Foods rarely consumed raw as set forth in 21 C.F.R. 112.2(a)(1)
Certain foods produced and packaged and properly labeled on a farm when the packaging remains intact and prevents contamination or alteration of the food until the food reaches the consumer
Foods sold directly to consumers from the farm on which it is grown.
Walmart requires suppliers to use traceability system for leafy greens
Walmart has unveiled a new food safety program that will require suppliers of fresh leafy greens to use a blockchain-based solution the retailer piloted with IBM.
Called the Walmart Food Traceability Initiative, the effort aims to provide suppliers the ability to trace fresh, leafy produce from farm to table in real time using the IBM Food Trust Network. Walmart said blockchain enables digitized sharing of data in a secure, trusted manner, allowing more open access to information gathered by suppliers.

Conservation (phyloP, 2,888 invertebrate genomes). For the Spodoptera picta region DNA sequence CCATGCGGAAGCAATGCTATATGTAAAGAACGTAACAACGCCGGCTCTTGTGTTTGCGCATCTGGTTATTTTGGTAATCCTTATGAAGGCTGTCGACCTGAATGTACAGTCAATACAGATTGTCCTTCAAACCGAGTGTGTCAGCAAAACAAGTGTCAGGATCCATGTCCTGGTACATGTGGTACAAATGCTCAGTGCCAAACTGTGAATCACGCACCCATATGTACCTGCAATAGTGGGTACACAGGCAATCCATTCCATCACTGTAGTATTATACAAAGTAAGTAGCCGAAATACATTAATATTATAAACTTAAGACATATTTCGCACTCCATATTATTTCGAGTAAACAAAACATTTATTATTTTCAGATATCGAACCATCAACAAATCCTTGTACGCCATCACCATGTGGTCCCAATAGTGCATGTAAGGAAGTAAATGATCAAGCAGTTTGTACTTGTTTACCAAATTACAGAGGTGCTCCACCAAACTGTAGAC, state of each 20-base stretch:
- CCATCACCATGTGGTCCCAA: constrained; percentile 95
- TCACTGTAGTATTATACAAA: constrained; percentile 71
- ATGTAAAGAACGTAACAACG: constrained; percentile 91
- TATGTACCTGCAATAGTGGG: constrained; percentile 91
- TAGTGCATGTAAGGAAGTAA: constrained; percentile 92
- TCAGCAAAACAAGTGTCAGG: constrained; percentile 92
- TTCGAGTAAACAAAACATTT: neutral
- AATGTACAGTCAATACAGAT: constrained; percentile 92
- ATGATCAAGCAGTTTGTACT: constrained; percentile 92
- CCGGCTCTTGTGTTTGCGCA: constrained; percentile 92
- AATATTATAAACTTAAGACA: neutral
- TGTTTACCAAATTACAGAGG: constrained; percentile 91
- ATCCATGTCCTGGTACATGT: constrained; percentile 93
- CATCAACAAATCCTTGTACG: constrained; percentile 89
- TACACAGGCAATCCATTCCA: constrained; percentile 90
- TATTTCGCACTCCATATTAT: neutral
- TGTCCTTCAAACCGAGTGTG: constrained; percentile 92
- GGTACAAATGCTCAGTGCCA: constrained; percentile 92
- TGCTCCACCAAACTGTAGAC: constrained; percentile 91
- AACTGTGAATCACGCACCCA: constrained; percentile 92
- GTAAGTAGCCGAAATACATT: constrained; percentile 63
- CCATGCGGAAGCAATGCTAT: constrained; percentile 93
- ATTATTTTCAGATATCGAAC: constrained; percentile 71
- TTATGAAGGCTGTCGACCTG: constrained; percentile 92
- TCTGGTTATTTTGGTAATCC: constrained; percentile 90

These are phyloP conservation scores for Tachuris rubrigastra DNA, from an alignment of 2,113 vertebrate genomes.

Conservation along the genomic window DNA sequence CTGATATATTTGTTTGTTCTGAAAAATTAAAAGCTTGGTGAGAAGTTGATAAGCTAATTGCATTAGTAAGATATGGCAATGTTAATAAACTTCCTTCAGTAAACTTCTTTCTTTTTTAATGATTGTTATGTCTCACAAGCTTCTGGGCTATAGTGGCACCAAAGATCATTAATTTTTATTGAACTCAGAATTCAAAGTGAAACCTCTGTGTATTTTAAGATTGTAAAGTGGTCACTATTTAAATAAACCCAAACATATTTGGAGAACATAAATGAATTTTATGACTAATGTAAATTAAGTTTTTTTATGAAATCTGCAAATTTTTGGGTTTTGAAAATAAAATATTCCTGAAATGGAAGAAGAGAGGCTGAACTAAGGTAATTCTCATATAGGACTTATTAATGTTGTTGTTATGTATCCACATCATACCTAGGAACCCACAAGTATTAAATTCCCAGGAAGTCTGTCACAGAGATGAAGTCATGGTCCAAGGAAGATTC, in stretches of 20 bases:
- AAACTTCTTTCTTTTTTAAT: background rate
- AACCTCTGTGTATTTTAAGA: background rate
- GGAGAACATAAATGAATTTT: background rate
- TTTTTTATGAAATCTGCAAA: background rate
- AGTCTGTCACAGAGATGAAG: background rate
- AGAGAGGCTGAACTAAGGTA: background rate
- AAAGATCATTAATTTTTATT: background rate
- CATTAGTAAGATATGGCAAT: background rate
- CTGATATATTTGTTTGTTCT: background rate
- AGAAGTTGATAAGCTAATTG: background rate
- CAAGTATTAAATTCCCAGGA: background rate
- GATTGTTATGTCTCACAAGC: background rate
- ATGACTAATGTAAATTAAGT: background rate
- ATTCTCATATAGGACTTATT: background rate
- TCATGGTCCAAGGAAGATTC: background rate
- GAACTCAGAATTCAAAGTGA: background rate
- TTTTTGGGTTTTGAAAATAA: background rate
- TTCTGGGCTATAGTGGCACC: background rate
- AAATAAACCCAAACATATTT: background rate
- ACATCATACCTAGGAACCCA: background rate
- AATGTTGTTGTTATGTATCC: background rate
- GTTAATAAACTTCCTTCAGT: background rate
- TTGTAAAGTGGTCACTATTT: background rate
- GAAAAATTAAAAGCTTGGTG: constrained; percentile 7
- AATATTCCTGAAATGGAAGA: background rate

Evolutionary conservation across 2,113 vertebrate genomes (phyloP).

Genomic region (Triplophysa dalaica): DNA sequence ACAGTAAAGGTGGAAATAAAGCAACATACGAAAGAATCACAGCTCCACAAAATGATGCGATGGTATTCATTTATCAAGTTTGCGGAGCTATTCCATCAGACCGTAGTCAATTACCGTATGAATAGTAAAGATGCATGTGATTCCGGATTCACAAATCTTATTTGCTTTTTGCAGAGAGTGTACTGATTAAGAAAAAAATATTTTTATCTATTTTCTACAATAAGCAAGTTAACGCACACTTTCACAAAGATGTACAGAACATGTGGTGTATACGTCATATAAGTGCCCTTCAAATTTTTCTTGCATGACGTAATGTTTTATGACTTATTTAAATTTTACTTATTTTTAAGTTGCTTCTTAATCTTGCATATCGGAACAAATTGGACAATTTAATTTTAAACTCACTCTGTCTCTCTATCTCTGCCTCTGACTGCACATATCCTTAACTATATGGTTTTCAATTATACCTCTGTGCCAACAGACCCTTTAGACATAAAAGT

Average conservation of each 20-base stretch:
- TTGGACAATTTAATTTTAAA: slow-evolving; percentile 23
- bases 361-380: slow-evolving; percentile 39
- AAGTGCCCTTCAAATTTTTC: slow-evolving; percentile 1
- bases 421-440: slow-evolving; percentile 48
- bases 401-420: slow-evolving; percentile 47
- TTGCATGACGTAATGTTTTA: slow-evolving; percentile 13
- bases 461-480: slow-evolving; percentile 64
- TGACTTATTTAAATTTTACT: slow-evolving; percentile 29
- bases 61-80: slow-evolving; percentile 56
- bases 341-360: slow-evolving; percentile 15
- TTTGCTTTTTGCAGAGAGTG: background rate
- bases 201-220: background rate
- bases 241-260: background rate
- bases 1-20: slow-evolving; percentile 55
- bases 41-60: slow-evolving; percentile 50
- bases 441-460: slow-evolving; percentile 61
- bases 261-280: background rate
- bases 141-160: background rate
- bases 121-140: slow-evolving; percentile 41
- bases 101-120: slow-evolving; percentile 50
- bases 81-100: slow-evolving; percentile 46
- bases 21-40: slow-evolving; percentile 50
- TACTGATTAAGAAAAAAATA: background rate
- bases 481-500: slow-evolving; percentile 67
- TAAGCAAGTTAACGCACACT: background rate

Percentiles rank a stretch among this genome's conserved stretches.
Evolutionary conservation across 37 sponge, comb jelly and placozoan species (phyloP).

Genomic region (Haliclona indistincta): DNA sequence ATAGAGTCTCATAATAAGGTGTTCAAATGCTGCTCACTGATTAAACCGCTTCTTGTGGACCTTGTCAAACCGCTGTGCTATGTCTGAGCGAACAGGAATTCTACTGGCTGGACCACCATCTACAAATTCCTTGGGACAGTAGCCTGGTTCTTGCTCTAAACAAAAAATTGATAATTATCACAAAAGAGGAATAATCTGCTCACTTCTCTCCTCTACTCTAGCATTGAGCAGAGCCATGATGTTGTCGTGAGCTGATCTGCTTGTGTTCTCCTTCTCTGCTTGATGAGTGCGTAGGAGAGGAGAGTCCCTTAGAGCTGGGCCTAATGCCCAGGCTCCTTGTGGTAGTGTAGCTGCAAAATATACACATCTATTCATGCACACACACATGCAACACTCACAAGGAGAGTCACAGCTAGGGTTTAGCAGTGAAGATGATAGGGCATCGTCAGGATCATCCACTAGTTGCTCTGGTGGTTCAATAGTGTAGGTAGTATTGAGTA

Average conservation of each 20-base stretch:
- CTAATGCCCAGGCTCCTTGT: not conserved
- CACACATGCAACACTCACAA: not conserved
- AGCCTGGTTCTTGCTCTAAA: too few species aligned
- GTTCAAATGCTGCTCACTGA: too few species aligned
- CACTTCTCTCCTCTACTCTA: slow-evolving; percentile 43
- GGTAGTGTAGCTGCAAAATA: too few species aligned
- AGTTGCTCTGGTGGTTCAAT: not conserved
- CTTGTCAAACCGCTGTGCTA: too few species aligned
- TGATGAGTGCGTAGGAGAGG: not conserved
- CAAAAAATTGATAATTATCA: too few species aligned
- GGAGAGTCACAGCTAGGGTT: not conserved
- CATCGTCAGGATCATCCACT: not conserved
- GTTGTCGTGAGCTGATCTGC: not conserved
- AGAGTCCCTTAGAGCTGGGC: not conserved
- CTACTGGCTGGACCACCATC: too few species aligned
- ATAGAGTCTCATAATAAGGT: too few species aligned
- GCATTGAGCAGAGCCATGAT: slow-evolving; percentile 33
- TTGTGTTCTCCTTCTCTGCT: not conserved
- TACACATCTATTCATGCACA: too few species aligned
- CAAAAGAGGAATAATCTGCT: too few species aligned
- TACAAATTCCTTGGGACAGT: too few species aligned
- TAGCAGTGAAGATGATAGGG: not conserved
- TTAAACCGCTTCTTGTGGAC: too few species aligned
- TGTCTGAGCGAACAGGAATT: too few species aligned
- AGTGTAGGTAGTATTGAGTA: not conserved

Walmart and Sam’s Club yesterday sent letters to suppliers of these products to inform them of the change. Suppliers will be required to capture digital traceability event information using the IBM system and be up and running on the network in about a year.
The timetable set by Walmart allows direct suppliers to comply in two phases: one-step back traceability on the blockchain network by Jan. 31 and end-to-end traceability back to the farm by Sept. 30, 2019.